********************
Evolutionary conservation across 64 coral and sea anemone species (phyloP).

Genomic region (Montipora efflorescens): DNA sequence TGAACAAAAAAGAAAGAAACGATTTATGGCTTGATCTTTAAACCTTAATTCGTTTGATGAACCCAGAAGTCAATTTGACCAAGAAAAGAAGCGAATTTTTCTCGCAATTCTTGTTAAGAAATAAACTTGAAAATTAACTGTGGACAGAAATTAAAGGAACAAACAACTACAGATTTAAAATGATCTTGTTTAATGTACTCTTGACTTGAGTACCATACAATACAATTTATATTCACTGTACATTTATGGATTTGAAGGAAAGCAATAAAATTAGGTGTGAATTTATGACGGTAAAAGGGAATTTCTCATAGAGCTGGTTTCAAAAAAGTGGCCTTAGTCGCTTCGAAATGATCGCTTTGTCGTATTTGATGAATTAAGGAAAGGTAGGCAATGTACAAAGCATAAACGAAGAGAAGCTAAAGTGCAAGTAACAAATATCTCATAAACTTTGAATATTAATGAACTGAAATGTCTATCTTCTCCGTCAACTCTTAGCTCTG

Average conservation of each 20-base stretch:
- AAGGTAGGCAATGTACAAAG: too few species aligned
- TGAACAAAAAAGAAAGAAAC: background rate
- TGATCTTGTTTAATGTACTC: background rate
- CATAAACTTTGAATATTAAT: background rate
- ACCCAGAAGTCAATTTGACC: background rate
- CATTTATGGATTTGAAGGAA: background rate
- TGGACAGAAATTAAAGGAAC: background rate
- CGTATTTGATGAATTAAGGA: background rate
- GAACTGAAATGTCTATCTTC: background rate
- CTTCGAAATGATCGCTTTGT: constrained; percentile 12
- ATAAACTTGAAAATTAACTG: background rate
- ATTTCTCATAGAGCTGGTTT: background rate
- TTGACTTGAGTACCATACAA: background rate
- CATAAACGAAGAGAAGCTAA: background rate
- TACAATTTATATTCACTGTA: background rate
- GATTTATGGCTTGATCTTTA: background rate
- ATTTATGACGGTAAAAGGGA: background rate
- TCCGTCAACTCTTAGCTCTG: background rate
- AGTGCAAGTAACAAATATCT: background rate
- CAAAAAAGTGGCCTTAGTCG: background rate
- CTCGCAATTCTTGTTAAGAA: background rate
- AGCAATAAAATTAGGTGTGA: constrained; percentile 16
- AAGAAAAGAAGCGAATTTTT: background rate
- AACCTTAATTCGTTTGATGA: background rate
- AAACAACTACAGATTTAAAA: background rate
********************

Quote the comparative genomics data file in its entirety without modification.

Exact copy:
Evolutionary conservation across 64 coral and sea anemone species (phyloP).

Genomic region (Montipora efflorescens): DNA sequence TGAACAAAAAAGAAAGAAACGATTTATGGCTTGATCTTTAAACCTTAATTCGTTTGATGAACCCAGAAGTCAATTTGACCAAGAAAAGAAGCGAATTTTTCTCGCAATTCTTGTTAAGAAATAAACTTGAAAATTAACTGTGGACAGAAATTAAAGGAACAAACAACTACAGATTTAAAATGATCTTGTTTAATGTACTCTTGACTTGAGTACCATACAATACAATTTATATTCACTGTACATTTATGGATTTGAAGGAAAGCAATAAAATTAGGTGTGAATTTATGACGGTAAAAGGGAATTTCTCATAGAGCTGGTTTCAAAAAAGTGGCCTTAGTCGCTTCGAAATGATCGCTTTGTCGTATTTGATGAATTAAGGAAAGGTAGGCAATGTACAAAGCATAAACGAAGAGAAGCTAAAGTGCAAGTAACAAATATCTCATAAACTTTGAATATTAATGAACTGAAATGTCTATCTTCTCCGTCAACTCTTAGCTCTG

Average conservation of each 20-base stretch:
- AAGGTAGGCAATGTACAAAG: too few species aligned
- TGAACAAAAAAGAAAGAAAC: background rate
- TGATCTTGTTTAATGTACTC: background rate
- CATAAACTTTGAATATTAAT: background rate
- ACCCAGAAGTCAATTTGACC: background rate
- CATTTATGGATTTGAAGGAA: background rate
- TGGACAGAAATTAAAGGAAC: background rate
- CGTATTTGATGAATTAAGGA: background rate
- GAACTGAAATGTCTATCTTC: background rate
- CTTCGAAATGATCGCTTTGT: constrained; percentile 12
- ATAAACTTGAAAATTAACTG: background rate
- ATTTCTCATAGAGCTGGTTT: background rate
- TTGACTTGAGTACCATACAA: background rate
- CATAAACGAAGAGAAGCTAA: background rate
- TACAATTTATATTCACTGTA: background rate
- GATTTATGGCTTGATCTTTA: background rate
- ATTTATGACGGTAAAAGGGA: background rate
- TCCGTCAACTCTTAGCTCTG: background rate
- AGTGCAAGTAACAAATATCT: background rate
- CAAAAAAGTGGCCTTAGTCG: background rate
- CTCGCAATTCTTGTTAAGAA: background rate
- AGCAATAAAATTAGGTGTGA: constrained; percentile 16
- AAGAAAAGAAGCGAATTTTT: background rate
- AACCTTAATTCGTTTGATGA: background rate
- AAACAACTACAGATTTAAAA: background rate